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Boron is an exception to the octet rule. This occurs because a coordinate covalent bond is formed. In coordinate covalent bonds, one of the two atoms involved in the bond provides both of the shared electrons as opposed to each atom involved in the bond providing one electron. Additionally, if you were to calculate Boron's formal charge in a molecule like BF3, it would equal zero. Therefore, you know that even without an octet, Boron is stable in this molecule.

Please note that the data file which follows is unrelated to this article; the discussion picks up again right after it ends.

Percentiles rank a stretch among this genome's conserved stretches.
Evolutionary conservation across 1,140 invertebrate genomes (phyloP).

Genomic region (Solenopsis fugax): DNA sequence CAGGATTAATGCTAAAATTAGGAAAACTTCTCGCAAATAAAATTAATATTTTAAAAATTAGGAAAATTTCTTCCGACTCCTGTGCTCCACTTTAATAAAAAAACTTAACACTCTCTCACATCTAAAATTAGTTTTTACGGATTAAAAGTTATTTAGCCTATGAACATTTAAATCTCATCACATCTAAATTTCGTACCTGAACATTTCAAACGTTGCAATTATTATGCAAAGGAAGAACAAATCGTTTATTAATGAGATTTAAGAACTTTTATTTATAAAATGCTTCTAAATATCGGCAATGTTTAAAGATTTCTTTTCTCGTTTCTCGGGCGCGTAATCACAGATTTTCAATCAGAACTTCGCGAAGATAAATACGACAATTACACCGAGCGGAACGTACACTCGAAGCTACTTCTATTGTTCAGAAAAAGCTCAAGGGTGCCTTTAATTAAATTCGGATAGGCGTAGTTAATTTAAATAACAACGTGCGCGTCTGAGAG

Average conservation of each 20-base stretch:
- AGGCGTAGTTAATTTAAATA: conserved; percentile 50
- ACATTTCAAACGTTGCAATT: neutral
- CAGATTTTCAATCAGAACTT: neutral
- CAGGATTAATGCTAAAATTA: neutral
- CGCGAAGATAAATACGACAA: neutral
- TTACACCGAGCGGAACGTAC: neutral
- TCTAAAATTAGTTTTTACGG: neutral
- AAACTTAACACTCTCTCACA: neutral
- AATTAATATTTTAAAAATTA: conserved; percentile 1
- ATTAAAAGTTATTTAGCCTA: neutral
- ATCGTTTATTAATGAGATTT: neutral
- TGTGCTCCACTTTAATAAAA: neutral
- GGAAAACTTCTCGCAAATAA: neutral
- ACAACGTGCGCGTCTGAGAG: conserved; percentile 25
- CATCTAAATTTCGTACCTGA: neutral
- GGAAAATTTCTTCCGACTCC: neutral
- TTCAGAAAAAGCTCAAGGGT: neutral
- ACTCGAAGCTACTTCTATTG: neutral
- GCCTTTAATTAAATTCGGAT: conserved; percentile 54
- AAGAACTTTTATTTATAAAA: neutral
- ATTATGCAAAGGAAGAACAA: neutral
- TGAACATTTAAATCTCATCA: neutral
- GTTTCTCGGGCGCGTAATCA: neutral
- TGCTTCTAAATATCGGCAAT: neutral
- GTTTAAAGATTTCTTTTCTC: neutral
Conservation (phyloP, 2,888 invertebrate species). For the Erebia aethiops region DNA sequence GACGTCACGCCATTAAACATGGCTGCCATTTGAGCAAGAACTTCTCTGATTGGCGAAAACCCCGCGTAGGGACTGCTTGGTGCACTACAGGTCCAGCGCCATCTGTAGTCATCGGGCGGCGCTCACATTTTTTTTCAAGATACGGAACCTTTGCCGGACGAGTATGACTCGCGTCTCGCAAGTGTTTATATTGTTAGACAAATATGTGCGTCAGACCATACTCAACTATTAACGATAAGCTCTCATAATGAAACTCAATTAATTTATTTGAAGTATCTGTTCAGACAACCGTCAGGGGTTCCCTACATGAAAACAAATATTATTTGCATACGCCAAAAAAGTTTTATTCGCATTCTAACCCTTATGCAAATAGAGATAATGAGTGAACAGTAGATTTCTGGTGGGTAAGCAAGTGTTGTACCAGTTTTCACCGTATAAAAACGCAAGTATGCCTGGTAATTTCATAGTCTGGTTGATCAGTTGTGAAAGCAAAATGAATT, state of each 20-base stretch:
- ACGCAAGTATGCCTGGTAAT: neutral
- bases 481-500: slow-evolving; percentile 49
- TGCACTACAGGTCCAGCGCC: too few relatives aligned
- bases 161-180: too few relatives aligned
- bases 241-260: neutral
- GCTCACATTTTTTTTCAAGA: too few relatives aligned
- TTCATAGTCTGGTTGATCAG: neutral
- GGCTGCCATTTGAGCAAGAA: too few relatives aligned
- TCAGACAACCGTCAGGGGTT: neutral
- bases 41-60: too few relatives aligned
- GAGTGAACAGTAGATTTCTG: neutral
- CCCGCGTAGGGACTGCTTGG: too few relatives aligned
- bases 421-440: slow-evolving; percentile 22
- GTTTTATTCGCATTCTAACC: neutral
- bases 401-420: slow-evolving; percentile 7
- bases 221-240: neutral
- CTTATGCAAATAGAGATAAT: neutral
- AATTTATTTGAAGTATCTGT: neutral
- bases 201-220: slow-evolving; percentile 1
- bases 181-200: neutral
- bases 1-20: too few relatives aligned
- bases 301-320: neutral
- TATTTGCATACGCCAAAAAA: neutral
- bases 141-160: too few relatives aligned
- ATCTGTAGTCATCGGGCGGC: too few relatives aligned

What's already been said is true, but I also wanted to add that it's possible for B (boron) to complete its octet if another atom provides two electrons in what's called a coordinate covalent bond. To reiterate the example from today's lecture, BF3 + F^- --> BF4^-. In the product, B forms an octet due to the two electrons given by F^- (remember that F^- has 8 valence electrons).
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